Hi, I'm Andie.

I live near the Swiss Alps, in Bern, and I love not only melting cheese, but all kinds of Swiss cooking. 

En Guetä!




Wäje, Kuche, Chueche, Flade, Tünne, Tünnele, Tüle, Dünne, Dünnle, Dünnet, Turte, Gâteau, Torta, Crostata, Tuorta, wherever you are and whatever you call it, the Wähe is one of the most beloved and versatile baked goods in Switzerland. 

According to the Kulinarisches Erbe, a Latin-German dictionary first described the Wähe or "wäye" as a Kuchen or Fladen in 1556. Thirty years later the Zürich courts recorded a case of a thief who stole flour and baked nine loaves of bread and two "wäyen", though what exactly those "wäyen" were is unknown.


Swiss Wähe

The Wähe of today is prepared as follows: a base of buttery pastry, a layer of ground nuts (for sweet versions), the topping (seasonal fruits, cheese, vegetables, meat) and the Guss or liquid element, which is usually some mixture of eggs, milk, and cream. Most loved are sweet variations with apricot, apple, or zwetschgen (a variety of plum), or savoury with onions, bacon or cheese

The Wähe is likely from the central, flat part of Switzerland, as it requires an oven, and these were not often found in the higher alpine settlements. For many Swiss families who would traditionally eat a vegetarian meal on Fridays, it was seen as an easy way to do this while using up leftovers from the week. Both the sweet and savoury variants would be used as a meal. My grandmother made Wähe every Friday night for dinner, and my mother-in-law still makes it almost once a week. 

Making Wähe, a visual guide

They are easy to make and fantastically delicious. Here's how:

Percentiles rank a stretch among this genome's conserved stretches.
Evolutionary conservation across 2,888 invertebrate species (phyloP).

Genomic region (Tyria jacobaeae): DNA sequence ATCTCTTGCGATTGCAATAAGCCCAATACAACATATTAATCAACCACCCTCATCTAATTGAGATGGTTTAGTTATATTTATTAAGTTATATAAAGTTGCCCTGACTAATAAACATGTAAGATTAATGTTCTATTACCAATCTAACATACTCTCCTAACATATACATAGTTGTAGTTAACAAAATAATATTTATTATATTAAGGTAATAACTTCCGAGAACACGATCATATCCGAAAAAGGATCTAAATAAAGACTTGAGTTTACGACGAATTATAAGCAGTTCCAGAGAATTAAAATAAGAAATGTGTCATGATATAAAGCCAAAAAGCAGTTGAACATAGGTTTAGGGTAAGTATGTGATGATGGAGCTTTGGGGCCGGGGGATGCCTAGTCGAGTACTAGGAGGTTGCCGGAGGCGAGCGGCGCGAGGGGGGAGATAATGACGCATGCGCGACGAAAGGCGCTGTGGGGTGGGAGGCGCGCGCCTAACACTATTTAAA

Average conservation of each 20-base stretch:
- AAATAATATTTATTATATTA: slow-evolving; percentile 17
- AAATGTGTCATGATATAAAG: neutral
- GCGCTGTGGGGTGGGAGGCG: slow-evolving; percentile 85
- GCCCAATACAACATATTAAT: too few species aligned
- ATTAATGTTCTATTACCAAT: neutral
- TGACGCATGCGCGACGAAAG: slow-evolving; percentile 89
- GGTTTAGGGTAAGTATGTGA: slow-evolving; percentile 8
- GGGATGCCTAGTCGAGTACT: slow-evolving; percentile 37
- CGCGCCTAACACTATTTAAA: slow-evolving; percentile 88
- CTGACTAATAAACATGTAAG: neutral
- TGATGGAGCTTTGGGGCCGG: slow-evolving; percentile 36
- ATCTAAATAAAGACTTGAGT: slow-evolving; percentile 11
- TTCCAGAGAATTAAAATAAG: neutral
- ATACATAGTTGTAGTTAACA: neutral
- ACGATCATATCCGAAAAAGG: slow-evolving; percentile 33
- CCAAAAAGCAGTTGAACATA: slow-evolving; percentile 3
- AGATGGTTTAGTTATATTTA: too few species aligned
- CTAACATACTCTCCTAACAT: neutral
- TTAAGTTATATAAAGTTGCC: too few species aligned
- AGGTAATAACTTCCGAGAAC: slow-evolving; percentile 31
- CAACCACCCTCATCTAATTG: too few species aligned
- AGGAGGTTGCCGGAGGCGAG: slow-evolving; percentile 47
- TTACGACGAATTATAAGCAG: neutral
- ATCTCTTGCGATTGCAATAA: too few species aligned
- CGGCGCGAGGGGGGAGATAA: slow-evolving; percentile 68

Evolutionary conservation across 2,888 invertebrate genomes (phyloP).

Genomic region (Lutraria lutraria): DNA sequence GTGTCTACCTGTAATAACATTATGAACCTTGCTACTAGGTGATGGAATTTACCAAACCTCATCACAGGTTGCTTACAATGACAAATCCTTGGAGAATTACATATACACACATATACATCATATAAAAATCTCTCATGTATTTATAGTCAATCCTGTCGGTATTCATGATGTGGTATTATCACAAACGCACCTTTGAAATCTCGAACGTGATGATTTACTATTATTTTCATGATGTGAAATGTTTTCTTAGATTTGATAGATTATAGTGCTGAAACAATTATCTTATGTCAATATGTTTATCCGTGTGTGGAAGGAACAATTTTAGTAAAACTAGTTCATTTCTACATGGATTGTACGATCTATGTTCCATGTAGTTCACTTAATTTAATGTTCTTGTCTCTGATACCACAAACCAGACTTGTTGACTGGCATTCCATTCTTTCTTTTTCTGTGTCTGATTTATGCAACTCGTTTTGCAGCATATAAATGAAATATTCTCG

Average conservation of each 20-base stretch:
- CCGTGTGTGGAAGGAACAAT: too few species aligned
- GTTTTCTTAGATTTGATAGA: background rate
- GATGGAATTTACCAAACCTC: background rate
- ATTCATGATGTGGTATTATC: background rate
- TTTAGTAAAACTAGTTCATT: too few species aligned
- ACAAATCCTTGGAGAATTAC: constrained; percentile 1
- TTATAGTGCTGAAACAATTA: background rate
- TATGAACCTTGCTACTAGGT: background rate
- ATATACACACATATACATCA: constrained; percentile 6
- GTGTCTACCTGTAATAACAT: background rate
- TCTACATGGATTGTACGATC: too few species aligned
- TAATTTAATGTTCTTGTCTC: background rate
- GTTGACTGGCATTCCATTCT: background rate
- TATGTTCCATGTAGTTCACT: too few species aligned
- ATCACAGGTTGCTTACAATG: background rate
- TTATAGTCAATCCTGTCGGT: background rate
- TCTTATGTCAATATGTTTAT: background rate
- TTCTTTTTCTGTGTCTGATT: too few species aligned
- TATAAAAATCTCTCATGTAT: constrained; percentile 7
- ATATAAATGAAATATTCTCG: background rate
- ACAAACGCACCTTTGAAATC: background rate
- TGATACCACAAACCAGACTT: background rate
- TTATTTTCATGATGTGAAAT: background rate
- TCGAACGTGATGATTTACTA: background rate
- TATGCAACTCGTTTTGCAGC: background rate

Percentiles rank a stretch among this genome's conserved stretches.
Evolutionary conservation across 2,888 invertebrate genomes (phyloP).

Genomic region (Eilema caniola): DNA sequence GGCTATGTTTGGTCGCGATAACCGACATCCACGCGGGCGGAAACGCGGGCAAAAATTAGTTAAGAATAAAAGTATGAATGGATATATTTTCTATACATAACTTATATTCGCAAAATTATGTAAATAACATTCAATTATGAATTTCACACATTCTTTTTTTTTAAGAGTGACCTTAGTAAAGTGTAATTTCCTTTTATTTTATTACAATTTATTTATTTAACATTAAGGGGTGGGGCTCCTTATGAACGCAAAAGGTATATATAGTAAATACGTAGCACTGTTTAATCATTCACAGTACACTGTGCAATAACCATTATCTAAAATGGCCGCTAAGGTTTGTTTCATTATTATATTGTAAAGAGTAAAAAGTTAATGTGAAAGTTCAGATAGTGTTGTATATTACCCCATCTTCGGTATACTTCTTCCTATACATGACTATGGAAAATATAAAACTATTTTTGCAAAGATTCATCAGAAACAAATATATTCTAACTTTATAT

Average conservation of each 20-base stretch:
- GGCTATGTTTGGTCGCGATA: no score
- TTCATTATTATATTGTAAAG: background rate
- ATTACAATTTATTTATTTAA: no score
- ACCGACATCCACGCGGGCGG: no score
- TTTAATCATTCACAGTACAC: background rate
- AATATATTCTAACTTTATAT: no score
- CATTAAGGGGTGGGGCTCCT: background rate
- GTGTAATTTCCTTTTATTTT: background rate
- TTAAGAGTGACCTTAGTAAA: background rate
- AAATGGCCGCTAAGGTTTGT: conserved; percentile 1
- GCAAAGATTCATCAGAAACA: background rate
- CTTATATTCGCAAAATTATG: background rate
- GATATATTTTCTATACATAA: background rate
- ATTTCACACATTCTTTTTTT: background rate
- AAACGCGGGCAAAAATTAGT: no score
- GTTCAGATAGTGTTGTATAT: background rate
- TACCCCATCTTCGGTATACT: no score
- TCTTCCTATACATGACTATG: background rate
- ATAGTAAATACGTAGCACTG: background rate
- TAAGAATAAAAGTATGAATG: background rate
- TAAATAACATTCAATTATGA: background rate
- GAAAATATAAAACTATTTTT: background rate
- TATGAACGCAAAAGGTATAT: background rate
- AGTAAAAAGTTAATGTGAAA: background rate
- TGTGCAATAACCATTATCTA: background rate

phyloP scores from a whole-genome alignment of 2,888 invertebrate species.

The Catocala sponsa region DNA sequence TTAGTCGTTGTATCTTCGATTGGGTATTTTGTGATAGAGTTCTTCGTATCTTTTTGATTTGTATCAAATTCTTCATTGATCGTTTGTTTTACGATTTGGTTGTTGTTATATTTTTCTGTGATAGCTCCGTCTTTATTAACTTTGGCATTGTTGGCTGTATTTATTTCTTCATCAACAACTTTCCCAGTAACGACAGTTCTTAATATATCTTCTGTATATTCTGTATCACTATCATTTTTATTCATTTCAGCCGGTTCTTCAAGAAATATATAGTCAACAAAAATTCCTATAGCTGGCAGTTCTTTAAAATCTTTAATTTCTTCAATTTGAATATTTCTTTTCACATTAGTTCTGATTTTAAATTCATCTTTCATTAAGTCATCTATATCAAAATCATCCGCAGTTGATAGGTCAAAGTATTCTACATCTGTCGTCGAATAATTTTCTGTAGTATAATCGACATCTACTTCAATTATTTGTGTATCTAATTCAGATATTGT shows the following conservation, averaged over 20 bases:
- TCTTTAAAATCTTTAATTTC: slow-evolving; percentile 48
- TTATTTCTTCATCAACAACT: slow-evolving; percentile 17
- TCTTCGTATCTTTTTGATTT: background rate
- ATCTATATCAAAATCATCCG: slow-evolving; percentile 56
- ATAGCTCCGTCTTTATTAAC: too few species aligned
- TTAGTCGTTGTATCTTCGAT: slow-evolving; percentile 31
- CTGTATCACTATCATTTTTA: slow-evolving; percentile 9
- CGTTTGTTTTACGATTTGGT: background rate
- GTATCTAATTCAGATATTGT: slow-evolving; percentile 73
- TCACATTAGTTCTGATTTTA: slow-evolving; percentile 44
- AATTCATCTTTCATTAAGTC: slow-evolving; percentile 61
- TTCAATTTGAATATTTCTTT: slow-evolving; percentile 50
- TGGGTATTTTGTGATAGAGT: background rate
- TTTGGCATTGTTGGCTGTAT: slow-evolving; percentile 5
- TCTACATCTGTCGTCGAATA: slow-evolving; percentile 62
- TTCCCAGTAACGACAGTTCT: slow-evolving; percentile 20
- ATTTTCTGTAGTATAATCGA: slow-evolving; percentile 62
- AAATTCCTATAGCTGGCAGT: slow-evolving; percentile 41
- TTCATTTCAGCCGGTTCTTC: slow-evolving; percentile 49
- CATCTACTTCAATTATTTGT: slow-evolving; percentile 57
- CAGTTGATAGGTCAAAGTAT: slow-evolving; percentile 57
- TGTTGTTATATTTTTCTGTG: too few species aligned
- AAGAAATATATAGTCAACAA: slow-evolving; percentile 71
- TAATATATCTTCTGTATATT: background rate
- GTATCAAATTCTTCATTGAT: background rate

Prepare your topping. I like to add booze if at all possible. 


Roll out the pastry and add the toasted nuts. You can use pre-made pastry or make your own


Arrange your topping.


Gussy it up. Then bake.



1 recipe Kuchenteig (about 250g), or enough pastry to cover your pan 

50 g ground nuts, toasted

750 g zwetschgen, pitted and halved

2 shots spirit of choice


200 ml milk 

2 eggs

1 tbsp sugar

1 tbsp cinnamon

Preheat oven to 200C / 400F / gas mark 6

Paper the bottom of a 9 inch / 23 cm square or round fluted tart pan.

Roll out your pastry and line the pan. Sprinkle the toasted nuts over the base.

Toss the pitted and halved zwetschgen in Vielle Prune, or other spirit of choice (optional).

Arrange the zwetschgen in rows on top of the nuts.

Prepare your Guss. In a measuring cup, whisk together milk, eggs, sugar and cinnamon.

Place your tart pan on a lined baking sheet, then pour the guss over. Do not overflow the pan with the guss, pour enough to reach just under the edge of the pastry (fruit sizes and arrangement will vary).

Bake for 25-30 minutes, until the liquid has set and the fruit juices are bubbling. 

  • Be sure to cool your toasted nuts before sprinkling them over the pastry.
  • If the zwetschgen are particularly sour, add a tablespoon of sugar when they are mixed with the booze. 
  • Always place the tart pan on a lined baking sheet BEFORE pouring the Guss. 



St. Galler Klostertorte

St. Galler Klostertorte